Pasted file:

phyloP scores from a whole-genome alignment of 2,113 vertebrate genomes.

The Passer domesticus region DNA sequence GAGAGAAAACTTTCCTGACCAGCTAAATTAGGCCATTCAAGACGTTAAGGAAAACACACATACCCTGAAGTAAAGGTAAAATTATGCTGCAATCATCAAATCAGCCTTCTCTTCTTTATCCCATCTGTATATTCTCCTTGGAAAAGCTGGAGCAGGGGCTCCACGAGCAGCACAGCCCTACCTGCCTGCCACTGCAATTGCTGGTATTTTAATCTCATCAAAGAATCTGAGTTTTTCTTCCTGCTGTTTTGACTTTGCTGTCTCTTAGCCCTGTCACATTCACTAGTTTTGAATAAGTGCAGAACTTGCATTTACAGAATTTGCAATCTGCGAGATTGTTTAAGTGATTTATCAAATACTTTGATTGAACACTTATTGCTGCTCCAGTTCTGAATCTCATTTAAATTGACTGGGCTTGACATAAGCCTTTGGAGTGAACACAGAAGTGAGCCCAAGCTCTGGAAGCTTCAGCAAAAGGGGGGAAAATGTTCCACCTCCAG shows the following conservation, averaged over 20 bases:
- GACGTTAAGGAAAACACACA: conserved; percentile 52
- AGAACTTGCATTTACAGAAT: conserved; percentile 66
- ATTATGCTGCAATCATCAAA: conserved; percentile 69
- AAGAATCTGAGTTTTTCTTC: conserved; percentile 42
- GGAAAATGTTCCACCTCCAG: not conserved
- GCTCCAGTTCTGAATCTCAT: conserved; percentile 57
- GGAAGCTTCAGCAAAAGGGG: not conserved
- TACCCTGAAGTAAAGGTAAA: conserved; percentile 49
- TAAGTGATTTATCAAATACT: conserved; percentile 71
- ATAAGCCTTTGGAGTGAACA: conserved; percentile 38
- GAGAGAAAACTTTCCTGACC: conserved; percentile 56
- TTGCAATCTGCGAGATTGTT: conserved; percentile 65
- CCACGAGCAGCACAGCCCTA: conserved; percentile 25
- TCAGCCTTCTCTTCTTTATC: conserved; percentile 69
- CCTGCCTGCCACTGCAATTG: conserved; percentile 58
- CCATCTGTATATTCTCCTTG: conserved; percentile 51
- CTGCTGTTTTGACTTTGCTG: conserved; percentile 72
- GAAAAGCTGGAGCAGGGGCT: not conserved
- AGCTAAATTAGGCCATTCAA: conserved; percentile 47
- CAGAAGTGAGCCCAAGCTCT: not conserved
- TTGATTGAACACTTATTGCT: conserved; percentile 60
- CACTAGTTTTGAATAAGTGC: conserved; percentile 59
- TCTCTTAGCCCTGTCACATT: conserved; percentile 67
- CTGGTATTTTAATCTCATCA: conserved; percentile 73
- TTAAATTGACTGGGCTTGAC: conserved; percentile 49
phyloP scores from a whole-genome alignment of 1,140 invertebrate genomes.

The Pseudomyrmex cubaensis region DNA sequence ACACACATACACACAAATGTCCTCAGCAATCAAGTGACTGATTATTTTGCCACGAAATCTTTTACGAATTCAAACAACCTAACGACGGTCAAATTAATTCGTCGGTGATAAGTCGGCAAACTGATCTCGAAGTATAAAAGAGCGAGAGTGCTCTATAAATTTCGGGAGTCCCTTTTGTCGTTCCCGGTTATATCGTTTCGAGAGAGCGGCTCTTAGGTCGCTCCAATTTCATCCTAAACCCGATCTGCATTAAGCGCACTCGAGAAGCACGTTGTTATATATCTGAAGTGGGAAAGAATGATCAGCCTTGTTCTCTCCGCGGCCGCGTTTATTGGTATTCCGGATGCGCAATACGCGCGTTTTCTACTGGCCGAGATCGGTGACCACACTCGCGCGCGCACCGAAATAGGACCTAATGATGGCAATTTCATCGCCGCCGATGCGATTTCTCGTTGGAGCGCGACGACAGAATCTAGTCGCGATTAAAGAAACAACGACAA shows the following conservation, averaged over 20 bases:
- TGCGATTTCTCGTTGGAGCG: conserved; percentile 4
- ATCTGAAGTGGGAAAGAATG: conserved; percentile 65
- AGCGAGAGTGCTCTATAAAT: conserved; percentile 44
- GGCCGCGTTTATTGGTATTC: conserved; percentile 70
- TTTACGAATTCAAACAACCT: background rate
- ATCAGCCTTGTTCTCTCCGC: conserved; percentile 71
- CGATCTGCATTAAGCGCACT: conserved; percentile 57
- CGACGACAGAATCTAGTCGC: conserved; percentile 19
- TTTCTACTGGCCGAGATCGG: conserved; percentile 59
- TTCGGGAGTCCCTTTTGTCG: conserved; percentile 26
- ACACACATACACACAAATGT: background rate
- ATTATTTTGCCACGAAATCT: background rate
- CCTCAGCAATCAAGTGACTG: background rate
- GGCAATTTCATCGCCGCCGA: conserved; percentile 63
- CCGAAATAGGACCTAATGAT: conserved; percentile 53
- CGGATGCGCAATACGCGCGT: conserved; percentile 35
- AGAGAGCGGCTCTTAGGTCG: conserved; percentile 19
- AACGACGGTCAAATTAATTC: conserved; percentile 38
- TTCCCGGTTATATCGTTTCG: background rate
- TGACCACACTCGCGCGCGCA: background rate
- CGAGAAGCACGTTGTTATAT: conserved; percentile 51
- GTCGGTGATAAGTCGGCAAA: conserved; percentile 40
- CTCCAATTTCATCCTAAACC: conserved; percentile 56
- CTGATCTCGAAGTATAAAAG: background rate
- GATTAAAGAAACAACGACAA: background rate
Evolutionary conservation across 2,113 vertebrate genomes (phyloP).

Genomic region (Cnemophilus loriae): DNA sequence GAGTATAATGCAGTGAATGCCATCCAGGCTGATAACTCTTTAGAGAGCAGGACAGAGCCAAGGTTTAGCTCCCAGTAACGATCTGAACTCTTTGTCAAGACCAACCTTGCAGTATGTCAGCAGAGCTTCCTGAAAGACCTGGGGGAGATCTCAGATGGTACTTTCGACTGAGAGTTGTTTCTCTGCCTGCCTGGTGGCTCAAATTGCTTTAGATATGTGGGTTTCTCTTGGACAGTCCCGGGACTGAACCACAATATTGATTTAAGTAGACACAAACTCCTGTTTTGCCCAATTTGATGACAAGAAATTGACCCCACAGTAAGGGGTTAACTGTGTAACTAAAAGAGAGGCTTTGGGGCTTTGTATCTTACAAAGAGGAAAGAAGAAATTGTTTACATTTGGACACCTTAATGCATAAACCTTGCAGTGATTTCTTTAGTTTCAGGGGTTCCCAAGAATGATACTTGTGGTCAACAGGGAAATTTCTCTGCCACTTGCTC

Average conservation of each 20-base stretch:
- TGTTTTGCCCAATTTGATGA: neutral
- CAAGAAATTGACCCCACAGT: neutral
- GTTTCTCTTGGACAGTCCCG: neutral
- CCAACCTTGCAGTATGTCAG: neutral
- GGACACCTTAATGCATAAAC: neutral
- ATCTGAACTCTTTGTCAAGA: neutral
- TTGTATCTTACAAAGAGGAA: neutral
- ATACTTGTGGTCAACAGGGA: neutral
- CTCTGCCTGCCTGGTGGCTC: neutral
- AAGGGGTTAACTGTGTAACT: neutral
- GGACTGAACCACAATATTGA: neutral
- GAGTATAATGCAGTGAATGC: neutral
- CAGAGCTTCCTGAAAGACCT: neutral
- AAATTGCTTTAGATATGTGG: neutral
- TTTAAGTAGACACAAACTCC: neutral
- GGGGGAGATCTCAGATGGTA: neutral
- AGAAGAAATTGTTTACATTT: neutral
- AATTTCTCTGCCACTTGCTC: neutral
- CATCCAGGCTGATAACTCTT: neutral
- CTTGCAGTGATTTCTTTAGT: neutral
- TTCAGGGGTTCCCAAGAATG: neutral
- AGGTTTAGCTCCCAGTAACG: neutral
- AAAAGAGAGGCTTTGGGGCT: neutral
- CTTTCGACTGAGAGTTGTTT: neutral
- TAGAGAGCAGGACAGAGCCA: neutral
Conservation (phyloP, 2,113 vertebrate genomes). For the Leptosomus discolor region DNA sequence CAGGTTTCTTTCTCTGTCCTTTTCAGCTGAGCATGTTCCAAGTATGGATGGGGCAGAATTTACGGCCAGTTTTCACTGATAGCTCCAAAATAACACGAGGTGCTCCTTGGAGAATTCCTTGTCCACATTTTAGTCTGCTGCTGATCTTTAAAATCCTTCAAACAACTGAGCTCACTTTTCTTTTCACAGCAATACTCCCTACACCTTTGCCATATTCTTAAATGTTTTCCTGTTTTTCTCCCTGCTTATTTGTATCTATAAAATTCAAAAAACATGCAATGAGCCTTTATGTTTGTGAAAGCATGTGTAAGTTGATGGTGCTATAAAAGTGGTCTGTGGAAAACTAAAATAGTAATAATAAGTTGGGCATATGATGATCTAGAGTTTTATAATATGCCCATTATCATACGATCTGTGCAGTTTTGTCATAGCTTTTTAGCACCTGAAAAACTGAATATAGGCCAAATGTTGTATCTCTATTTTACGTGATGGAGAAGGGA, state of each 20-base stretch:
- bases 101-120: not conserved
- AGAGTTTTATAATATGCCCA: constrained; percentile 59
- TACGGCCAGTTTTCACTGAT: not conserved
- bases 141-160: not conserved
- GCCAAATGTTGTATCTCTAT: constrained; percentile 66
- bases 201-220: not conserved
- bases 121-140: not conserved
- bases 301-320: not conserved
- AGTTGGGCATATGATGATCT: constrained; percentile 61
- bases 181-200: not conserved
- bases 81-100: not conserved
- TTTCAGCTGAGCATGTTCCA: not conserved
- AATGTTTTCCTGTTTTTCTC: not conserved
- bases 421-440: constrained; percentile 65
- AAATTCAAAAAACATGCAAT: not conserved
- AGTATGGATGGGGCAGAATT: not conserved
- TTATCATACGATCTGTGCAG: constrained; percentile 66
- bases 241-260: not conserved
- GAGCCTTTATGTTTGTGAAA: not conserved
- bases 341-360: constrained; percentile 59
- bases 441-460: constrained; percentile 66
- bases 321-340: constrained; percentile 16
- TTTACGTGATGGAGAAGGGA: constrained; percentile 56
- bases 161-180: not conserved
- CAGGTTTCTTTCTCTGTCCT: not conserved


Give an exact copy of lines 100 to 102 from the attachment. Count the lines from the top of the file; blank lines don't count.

- TTATCATACGATCTGTGCAG: constrained; percentile 66
- bases 241-260: not conserved
- GAGCCTTTATGTTTGTGAAA: not conserved